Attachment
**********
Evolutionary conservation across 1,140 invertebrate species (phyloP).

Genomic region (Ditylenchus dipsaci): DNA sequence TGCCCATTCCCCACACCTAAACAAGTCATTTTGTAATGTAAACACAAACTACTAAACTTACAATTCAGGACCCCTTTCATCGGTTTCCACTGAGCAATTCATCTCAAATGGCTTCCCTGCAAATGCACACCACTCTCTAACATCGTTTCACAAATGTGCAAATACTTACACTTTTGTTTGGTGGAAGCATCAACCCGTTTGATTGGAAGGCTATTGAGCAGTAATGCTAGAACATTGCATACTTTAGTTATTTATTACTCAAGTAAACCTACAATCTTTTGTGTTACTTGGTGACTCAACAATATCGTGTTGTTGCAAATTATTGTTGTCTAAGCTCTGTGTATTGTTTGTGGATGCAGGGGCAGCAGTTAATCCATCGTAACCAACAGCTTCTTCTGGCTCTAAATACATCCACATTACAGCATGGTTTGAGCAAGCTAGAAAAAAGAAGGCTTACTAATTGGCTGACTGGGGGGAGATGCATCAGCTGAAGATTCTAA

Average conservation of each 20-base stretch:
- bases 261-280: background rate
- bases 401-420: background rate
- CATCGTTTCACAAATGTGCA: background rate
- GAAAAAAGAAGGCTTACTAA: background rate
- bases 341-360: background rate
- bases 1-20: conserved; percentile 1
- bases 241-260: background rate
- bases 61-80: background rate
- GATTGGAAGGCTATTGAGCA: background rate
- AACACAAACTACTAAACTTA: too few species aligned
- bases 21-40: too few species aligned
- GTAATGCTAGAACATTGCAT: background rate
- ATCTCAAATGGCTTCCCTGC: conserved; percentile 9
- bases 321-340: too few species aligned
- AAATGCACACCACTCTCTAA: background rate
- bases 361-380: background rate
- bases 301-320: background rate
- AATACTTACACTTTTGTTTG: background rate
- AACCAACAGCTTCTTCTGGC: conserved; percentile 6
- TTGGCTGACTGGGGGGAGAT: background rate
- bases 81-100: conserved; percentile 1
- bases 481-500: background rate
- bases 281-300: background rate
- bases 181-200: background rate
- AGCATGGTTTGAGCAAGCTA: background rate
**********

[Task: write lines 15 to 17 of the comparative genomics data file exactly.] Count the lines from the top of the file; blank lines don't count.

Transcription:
- GTAATGCTAGAACATTGCAT: background rate
- ATCTCAAATGGCTTCCCTGC: conserved; percentile 9
- bases 321-340: too few species aligned